Diabetes Screening Through Community Pharmacies in England: A Cost-Effectiveness Study"

David Wright, Richard Little, David Turner, Tracey Thornley

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Abstract

Community pharmacies are commonly used to screen for patients with diabetes. The aim of this paper is to estimate the cost per test and cost per appropriately referred patient from a pharmacy perspective using a one-year decision tree model. One-way sensitivity analysis was performed to estimate the effect of geographical location and patient self-referral rate. Data was used from 164 patients screened and located in an area with average social deprivation and largely white European inhabitants and 172 patients in an area with higher social deprivation (lower than average ability to access society’s resources) and a mixed ethnicity population in England. The diabetes screening consisted of initial risk assessment via questionnaire followed by HbA1c test for those identified as high risk. The cost per person screened was estimated as £28.65. The cost per appropriately referred patient with type 2 diabetes was estimated to range from £7638 to £11,297 in deprived mixed ethnicity and non-deprived areas respectively. This increased to £12,730 and £18,828, respectively, if only 60% of patients referred chose to inform their general practitioner (GP). The cost per test and identification rates through community pharmacies was similar to that reported through medical practices. Locating services in areas of suspected greater diabetes prevalence and increasing the proportion of patients who follow pharmacist advice to attend their medical practice improves cost-effectiveness.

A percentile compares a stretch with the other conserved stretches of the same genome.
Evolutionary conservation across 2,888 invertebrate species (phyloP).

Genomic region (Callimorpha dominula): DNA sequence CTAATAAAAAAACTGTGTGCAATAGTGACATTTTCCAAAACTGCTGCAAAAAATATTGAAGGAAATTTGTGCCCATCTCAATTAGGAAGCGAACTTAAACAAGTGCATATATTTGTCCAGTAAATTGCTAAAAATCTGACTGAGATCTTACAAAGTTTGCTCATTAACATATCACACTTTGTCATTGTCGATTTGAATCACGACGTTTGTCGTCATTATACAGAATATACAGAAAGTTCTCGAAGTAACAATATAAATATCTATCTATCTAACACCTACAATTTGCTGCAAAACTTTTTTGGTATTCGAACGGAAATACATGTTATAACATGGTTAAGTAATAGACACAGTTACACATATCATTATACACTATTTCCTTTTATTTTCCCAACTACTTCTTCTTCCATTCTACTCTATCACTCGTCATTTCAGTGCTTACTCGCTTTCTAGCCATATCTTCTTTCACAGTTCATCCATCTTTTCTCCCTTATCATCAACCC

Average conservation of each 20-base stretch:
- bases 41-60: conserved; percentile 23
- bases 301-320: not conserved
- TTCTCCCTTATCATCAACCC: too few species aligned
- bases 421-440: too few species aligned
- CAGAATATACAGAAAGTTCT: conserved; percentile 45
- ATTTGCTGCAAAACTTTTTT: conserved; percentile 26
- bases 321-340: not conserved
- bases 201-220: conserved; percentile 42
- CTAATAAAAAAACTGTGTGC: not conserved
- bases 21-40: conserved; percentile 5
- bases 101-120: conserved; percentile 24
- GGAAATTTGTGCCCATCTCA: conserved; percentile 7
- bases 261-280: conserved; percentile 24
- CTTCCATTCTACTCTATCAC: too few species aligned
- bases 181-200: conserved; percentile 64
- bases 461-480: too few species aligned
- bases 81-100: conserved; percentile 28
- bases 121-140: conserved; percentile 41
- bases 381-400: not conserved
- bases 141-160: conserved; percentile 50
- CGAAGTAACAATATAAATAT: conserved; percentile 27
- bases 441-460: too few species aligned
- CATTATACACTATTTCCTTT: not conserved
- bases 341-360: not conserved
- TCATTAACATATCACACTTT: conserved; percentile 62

Original languageEnglish
Article number30
JournalPharmacy
Volume7
Issue number1
DOIs
Publication statusPublished - 22 Mar 2019

Keywords

  • community pharmacy
  • screening
  • type 2 diabetes
  • cost-effectiveness

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